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"In Conversation with Tad Newton"
Your local website for everything about local jazz
UK jazz bandleader and trombonist, Tad Newton, talks to Northants Jazz Editor, Rupert Kendrick
Yet another day, yet another gig - for Tad Newton and his Jazz Friends. I’d caught up with him at one of his many gigs at The Castle, Wellingborough.
“My conversion to jazz happened at Southampton University when I heard the Alex Welsh Band in one of the bars in about 1965. From then on, I was hooked,” he enthuses. “Then one day, I came across an old trombone, did it up, taught myself with the help of one or two lessons, and I’ve been playing trombone ever since.”
It’s often difficult to pin down his style and that of his Jazz Friends, a tight-knit group of great versatility. “We don’t have a set style,” he explains, “I’ve always said we’re ‘Basin Street to be-bop and beyond’ so we vary during a gig depending on how we feel. People sometimes try to pigeon-hole us into ‘trad’ or ‘swing’ but we play almost any style - and that’s what we enjoy and what marks us out from other bands.”
His influences, perhaps not surprisingly, go back to the bands of Duke Ellington and Count Basie (his favourite CD is The Atomic Mr Basie), while key trombonists for him are Jack Teagarden, Kid Ory and Roy Williams.
Tad formed his Jazz Friends in 1985. “I’d been with the Fenny Stompers for some time and needed a change. I felt I needed to move on in other directions. The Fenny Stompers are a traditional jazz band and I was hankering for a wider mix, I think.
“So I formed a six-piece band, which has remained that size except for occasions when a guitarist also appeared. Our styles have been modelled on, for instance, the Benny Goodman Trio, the Louis Armstrong Hot Five, the Oliver Jackson Band, and even Frank Sinatra who I’ve always regarded as having a strong element of jazz in his singing.”
Like many contemporary players, he has some concerns over the future of jazz. He feels strongly that the media doesn’t support jazz in the same way as other forms of art and music.
“I think the media has a lot to answer for,” he says, seriously. “There’s very little mainstream jazz on television or radio - at least, never at peak, or even convenient, listening hours. A lot of jazz is tucked away on, say, Radio 3, and apart from The Guardian, there’s precious little press coverage. ‘Why?’ I ask myself, and I can’t think of any good reason.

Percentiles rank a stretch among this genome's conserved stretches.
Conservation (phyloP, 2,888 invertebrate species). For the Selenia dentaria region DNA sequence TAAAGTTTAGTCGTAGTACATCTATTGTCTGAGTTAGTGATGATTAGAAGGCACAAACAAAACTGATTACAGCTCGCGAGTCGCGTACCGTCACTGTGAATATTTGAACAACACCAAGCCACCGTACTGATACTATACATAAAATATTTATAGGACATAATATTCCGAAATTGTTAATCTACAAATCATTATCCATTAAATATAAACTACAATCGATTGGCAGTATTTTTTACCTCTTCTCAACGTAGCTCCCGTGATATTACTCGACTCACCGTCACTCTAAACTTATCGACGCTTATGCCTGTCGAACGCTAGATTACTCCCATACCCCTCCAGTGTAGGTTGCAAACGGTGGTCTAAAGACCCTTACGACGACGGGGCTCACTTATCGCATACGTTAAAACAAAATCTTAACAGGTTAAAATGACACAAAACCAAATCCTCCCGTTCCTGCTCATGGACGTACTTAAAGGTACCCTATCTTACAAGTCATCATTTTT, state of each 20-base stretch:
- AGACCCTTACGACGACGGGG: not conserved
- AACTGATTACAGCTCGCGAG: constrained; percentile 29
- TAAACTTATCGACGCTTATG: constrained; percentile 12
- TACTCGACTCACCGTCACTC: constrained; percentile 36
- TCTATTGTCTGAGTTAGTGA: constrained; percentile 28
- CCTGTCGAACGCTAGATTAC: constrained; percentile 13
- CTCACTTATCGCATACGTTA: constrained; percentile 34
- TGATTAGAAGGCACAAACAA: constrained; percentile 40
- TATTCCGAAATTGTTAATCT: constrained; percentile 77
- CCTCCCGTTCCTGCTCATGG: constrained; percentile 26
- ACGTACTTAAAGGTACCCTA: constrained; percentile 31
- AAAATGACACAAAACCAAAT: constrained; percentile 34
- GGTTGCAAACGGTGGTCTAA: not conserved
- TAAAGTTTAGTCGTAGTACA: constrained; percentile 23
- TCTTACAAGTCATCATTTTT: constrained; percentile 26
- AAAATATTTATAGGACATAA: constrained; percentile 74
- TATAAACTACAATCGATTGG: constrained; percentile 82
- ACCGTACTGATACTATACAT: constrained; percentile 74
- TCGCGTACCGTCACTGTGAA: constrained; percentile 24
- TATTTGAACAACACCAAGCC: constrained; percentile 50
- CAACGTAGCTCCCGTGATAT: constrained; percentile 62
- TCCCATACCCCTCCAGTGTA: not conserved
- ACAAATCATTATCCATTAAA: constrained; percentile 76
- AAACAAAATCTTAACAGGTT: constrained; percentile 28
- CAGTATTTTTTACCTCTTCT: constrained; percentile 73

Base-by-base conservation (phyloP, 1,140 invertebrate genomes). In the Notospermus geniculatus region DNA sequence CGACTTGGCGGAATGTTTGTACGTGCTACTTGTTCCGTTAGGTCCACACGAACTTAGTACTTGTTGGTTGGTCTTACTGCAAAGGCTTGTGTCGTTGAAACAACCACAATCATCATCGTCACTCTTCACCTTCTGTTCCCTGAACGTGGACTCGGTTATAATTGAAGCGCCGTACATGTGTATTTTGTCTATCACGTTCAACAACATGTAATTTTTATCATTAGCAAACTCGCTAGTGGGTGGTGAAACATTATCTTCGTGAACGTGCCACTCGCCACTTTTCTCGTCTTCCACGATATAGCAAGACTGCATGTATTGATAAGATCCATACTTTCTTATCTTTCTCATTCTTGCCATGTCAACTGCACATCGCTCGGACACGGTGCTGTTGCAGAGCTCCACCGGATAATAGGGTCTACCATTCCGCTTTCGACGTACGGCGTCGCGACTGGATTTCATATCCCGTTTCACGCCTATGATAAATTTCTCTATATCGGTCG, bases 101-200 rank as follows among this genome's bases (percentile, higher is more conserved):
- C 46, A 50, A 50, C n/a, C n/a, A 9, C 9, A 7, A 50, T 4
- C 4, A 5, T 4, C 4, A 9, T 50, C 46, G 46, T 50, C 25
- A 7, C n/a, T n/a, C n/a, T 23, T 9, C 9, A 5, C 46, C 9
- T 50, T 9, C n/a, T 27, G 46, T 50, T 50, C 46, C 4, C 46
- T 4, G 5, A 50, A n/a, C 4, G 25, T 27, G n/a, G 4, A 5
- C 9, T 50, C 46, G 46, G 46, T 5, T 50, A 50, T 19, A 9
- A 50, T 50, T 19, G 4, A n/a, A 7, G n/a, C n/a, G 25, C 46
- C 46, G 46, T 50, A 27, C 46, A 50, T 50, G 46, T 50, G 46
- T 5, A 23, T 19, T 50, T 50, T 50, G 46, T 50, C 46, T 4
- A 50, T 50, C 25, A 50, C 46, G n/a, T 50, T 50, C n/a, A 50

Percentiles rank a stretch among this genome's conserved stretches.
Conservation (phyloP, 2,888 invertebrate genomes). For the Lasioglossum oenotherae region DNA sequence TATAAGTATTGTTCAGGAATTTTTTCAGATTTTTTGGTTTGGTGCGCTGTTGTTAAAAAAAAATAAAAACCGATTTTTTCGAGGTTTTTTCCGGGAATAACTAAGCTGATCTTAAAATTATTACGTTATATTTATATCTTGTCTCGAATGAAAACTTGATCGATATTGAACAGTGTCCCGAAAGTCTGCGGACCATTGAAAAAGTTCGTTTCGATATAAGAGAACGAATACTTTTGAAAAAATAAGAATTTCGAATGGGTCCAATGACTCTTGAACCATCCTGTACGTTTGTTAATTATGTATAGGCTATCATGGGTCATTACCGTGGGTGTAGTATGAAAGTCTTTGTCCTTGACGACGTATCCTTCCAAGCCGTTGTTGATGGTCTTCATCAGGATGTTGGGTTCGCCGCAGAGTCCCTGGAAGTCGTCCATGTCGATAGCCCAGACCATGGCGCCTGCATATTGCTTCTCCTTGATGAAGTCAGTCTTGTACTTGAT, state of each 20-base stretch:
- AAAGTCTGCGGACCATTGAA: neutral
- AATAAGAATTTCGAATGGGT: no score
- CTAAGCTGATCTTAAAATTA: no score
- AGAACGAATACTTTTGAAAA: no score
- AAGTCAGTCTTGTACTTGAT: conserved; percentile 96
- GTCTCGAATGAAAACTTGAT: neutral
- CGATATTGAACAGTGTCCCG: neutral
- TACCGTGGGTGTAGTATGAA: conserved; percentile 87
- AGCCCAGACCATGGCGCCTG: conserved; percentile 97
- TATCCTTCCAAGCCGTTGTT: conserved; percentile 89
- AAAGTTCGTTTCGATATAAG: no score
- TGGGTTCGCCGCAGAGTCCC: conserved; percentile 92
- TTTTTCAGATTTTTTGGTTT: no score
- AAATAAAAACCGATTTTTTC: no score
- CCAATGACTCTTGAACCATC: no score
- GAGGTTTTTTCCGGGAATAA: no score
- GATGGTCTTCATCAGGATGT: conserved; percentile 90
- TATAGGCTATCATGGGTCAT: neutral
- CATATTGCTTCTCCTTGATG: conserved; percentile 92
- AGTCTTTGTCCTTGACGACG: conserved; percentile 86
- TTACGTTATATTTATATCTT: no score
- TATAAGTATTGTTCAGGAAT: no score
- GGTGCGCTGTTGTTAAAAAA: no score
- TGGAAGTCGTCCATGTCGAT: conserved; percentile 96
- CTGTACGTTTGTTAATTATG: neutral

“The upshot is that young people are not really exposed to the music. So they begin to choose very specific types of ‘jazz’ which results in niche interests developing and this hinders the development of jazz as a whole. Jazz becomes compartmentalised into, say, ‘trad’ or ‘modern’ or ‘fusion’, and instead of enjoying the different genres of jazz, people listen to only one type.”
I wonder how he feels the jazz fraternity can address this problem. “I think one way is to make sure that jazz venues are hospitable and enjoyable places to both hear and play jazz. If people support a particular venue because they like being there, the venue has the chance to vary the programme and still entice people to come and listen to new types of jazz.
“I think, also, we need to accept that jazz is different things to different people. For instance, I’m very pleased at the success of Jamie Cullum. Jazz needs lots of ‘Jamie Cullums’ because he brings young people to the music.’
He looks back with some pride in his achievements with the Jazz Friends. “I’ve multi-tasked in jazz over the years,” he says. “I’ve been a bandleader, player, promoter and organiser. Versatility is vital both for me and for the band.
“Our guest players have included Yank Lawson, Al Casey, Alan Barnes, John Barnes and Diz Disley, to name but a few - and US sax giant, Greg Abate, will be our guest in the next few weeks.”
Tad Newton shows no sign of slowing up. Recently, he’d been unable to play after surgery to his arm, but he was itching to get back. He combines his jazz with a full-time job as an ‘A’ level geography teacher.
I ask him if he has any thoughts of retiring from jazz. He gives me a withering look as if to say the question doesn’t dignify a reply - so he doesn’t!